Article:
Luther, Collier, Hodges & Cash, LLP – Attorneys at Law

ALABAMA – Securities – MERS Recording Permitted

The Supreme Court of Alabama has had to parse the complexities of mortgage securitization with the basics of English grammar to review the mortgage securitization process using the MERS database.

MERS is a private database designed to streamline the process of transferring ownership of interests on the secondary mortgage market. MERS lists itself as the mortgagee of a mortgage in county records to skip the step of recording each time a transfer is made, tracking for itself who the true interest holder is. The result is lower interest rates for the mortgagors, and low-risk investment pools for investors.

In this case, Deutsche Bank was the trustee for some residential mortgage-backed securities in Walker County, and was using the MERS system to track transfers in interests for its trust. Walker County and a local probate judge represented a class of other counties and probate judges throughout the state in challenging the use of the MERS system, arguing that the use of MERS was depriving counties of fee payments, as investors in mortgages would otherwise need to record their interests for a fee each time a transfer was made. The plaintiffs further argued that recording was mandatory with each transfer of interest in the properties under Ala. Code § 35-4-50, which stated, “Conveyances of property, required by law to be recorded, must be recorded in the office of the judge of probate.”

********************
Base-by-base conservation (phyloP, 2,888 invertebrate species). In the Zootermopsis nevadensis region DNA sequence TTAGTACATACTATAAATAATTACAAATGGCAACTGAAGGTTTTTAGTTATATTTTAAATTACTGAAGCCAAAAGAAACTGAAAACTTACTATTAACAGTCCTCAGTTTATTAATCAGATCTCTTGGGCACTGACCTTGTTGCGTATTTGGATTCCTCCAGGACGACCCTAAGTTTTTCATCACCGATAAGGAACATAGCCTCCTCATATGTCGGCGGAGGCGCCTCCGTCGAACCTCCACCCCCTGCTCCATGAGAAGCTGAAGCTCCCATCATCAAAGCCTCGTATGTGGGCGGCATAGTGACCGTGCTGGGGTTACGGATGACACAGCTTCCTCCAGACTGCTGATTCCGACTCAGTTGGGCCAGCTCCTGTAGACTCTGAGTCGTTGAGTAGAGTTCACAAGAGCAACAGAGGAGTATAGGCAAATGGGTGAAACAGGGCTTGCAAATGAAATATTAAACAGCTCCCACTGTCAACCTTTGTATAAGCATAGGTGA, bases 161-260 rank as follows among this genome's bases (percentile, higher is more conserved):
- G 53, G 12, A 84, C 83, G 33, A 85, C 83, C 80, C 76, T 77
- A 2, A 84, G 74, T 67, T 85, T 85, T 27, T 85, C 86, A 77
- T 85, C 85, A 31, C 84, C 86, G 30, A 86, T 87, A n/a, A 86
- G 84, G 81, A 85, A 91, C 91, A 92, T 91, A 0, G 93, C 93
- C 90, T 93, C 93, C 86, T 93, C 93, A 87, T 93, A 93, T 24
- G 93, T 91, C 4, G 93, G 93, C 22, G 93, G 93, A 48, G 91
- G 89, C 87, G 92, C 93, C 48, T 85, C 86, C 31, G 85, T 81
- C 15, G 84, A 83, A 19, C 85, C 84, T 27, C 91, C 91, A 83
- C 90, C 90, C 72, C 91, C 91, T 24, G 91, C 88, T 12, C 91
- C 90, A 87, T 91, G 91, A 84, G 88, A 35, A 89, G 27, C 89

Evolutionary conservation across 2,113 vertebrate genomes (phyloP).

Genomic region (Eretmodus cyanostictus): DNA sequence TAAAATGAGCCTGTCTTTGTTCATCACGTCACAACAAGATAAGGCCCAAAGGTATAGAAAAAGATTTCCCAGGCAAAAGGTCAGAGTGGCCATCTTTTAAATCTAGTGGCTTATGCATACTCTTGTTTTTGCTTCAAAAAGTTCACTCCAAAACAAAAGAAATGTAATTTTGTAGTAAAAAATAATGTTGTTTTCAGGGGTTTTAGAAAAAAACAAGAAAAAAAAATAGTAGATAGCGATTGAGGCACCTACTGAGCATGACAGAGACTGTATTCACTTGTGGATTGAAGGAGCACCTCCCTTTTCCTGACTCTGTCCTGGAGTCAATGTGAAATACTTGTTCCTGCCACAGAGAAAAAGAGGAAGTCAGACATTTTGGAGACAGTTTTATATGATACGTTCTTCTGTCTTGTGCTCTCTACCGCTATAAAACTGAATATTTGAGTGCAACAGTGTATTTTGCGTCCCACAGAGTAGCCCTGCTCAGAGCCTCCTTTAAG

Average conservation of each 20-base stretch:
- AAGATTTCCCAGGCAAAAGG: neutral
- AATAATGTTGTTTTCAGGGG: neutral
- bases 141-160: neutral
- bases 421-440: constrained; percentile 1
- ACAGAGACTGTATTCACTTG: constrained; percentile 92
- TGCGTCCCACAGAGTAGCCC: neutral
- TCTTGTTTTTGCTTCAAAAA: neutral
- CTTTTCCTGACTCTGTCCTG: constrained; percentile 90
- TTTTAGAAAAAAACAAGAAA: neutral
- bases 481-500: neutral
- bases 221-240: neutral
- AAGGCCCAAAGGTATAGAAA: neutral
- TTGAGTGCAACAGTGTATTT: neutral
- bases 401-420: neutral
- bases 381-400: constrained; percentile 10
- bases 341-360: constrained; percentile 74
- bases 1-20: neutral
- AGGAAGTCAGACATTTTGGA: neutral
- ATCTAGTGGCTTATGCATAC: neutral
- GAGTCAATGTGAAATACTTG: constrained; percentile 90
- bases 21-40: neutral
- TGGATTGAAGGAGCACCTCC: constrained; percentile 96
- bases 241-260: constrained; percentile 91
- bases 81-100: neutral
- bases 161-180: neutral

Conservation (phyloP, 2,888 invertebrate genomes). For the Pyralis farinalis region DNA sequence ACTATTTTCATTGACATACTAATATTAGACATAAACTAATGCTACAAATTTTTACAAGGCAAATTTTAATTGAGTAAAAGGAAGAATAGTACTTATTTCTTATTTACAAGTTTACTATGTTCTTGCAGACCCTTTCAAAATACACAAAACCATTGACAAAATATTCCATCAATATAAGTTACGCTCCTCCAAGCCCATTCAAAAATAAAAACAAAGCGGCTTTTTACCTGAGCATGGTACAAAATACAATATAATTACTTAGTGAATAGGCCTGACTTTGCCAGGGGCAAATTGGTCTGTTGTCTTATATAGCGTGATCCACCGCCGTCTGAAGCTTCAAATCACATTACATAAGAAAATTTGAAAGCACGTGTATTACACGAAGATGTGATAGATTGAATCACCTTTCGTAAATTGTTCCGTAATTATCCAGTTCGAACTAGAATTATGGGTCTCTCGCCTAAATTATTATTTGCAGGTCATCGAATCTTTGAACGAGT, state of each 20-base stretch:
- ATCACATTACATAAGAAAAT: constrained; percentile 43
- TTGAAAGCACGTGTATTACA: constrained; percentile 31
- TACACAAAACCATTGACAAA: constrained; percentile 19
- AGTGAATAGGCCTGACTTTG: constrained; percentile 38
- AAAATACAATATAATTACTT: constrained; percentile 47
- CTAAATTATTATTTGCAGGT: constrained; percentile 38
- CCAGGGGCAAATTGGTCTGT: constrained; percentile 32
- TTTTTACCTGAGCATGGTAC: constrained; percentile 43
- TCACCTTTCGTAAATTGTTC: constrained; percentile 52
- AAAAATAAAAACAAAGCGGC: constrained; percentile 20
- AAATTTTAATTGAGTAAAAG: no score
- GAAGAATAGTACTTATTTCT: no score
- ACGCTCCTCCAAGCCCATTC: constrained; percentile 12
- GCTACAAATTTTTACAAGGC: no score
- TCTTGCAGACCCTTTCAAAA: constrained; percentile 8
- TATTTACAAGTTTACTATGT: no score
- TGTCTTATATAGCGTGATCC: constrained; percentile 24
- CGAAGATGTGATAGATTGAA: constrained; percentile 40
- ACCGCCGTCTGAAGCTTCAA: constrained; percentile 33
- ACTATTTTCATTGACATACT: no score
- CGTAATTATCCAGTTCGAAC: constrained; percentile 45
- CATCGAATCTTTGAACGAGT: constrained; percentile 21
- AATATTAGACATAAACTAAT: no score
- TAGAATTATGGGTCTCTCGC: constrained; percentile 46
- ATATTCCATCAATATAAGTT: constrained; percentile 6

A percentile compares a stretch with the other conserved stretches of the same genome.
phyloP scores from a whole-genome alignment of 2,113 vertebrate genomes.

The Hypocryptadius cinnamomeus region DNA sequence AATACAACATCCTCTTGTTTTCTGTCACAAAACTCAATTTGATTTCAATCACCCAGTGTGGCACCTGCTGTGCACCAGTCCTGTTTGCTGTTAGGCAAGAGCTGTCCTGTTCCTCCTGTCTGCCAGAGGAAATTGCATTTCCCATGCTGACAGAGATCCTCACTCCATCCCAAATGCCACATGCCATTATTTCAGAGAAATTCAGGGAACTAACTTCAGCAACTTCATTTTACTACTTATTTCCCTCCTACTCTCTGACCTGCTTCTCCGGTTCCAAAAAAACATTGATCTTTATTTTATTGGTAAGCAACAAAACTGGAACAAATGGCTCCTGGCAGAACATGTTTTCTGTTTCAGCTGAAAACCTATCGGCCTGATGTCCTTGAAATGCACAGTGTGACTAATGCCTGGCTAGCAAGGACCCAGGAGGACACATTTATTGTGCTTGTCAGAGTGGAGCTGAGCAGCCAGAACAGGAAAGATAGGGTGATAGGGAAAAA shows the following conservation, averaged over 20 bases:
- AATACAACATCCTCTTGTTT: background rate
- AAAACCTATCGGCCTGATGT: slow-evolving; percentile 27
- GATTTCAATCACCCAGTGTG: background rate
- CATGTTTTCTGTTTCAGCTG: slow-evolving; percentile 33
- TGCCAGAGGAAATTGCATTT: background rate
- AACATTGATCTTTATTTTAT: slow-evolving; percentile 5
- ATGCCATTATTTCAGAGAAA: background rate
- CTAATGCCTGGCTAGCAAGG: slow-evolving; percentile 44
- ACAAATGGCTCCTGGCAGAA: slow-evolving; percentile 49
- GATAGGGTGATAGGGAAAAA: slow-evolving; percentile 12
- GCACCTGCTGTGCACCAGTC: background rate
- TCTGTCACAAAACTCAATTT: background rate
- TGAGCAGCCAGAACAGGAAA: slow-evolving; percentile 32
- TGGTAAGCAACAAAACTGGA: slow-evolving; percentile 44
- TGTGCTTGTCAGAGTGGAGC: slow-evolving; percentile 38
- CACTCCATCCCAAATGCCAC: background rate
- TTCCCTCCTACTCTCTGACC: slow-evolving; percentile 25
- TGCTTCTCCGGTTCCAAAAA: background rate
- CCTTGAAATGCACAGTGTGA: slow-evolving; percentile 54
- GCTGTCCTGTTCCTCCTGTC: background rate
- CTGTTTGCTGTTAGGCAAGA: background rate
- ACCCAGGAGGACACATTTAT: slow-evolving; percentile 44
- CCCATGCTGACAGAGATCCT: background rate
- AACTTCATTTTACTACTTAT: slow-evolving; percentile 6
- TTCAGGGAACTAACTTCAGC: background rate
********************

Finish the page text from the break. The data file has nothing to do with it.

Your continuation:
The parties’ main disagreement stemmed from the interpretation of the clause “required by law to be recorded” in § 35-4-50 as being restrictive, supported by Deutsche Bank as meaning conveyances that are required to be recorded must be recorded in the office of the probate judge, or nonrestrictive, supported by the plaintiffs as meaning conveyances which are required to be recorded. The trial court had found that, given the placement of the commas in the sentence, the legislature intended the clause as being nonrestrictive, thereby requiring recording with each transfer in interest, and doing away with the MERS system. The Supreme Court conceded that the commas alone indicated a nonrestrictive interpretation, but noted other sections of the code, prior case law, as well as the canon of construction against superfluous language indicated a restrictive reading was more appropriate. Thus, the Court ruled that the transfers of interest in property are not required to be recorded, and that the use of the MERS system is permissible under Alabama law.

Deutsche Bank National Trust Company v. Walker County et al. (June 28, 2019).

Read the full opinion here…

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